[the uppercasing is retained from the source] Fingers began to twitch with fear and boredom, for PACHTER is one of those speakers who never reaches a full stop but keeps connecting clause to clause to clause, his sentences forming a string of boxcars stretching endlessly into the night. (Critical Mass: Four Decades of Essays, Reviews, Hand Grenades, and Hurrahs [Doubleday], by James Wolcott)
. . . PACHTER is one of those speakers who never reach a full stop but keep connecting clause to clause to clause, their sentences forming a string of boxcars stretching endlessly into the night.
 

^^   18

My family is recovering from my bad grammar. No, wait: My family are recovering from my bad grammar?
 
Family belongs to a troublous subset of nouns called collective nouns. (Among the many others are audience, crowd, team, throng, committee, staff, faculty, band, group, quartet, and trio.)  A collective noun (1) names a pair or a group of people but (2) does not end in s or es.
      Collective nouns are exasperating because every time you use one, you must decide whether to interpret it in a singular sense or in a plural sense. You otherwise won’t know whether the noun needs a singular verb or a plural one.  Two rules will guide you.
      First, if you want to emphasize the group as a single entity with a common goal or viewpoint, choose a singular verb (Her band is performing tonight).
       Second, if you want to emphasize the group as a collection of individuals differing in their opinions and objectives, choose a plural verb (Her band are butting heads over titles for the new album).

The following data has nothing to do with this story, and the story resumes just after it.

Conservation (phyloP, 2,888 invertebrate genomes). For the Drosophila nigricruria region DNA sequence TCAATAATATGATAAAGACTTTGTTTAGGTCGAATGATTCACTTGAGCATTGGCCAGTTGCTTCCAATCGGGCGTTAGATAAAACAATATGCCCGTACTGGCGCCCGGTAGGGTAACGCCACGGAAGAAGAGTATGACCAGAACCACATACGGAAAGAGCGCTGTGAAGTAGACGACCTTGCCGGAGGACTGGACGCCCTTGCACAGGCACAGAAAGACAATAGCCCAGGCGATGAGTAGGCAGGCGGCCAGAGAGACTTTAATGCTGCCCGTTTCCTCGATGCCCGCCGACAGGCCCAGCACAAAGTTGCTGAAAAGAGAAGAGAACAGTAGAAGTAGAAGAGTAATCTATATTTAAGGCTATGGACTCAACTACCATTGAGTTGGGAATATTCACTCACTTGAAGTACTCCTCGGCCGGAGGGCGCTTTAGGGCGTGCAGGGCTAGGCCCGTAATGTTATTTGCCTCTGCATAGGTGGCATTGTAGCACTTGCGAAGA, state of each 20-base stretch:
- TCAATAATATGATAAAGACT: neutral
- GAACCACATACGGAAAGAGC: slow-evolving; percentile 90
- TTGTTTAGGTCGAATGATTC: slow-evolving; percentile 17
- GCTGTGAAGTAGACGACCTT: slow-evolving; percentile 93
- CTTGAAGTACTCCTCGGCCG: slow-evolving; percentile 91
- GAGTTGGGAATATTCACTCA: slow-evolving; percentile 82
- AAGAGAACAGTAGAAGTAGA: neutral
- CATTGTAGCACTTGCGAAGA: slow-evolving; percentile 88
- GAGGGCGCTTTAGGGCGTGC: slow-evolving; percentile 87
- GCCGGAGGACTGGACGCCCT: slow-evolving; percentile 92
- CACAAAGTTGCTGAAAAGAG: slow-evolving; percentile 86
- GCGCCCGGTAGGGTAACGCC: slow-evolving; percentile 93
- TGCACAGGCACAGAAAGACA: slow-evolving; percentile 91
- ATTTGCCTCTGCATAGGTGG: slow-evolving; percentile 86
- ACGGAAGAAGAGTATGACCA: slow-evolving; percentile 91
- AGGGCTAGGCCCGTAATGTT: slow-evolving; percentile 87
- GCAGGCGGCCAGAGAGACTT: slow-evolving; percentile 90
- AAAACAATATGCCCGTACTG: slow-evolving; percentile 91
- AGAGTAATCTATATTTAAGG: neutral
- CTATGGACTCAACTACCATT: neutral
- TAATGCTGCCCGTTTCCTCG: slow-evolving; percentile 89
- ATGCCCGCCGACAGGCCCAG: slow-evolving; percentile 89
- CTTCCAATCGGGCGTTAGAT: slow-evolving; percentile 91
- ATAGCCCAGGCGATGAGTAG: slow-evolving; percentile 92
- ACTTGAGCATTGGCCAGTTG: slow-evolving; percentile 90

The plural noun microphones in the prepositional phrase at the end of the following example is a clue that the sentence is emphasizing the individual members of the choir.
In the villa’s great hall, a traditional choir is wandering around, singing into wireless microphones. (New York)
In the villa’s great hall, a traditional choir are wandering around, singing into wireless microphones.
Things get complicated, though, as soon as a pronoun referring back to the collective noun enters the picture. If you’ve decided on a singular verb for the collective noun, the pronoun must also be singular. If you’ve chosen a plural verb, the pronoun must be plural. You therefore have to settle on either a singular or a plural interpretation of the collective noun and then be consistent with both the verbs and the pronouns.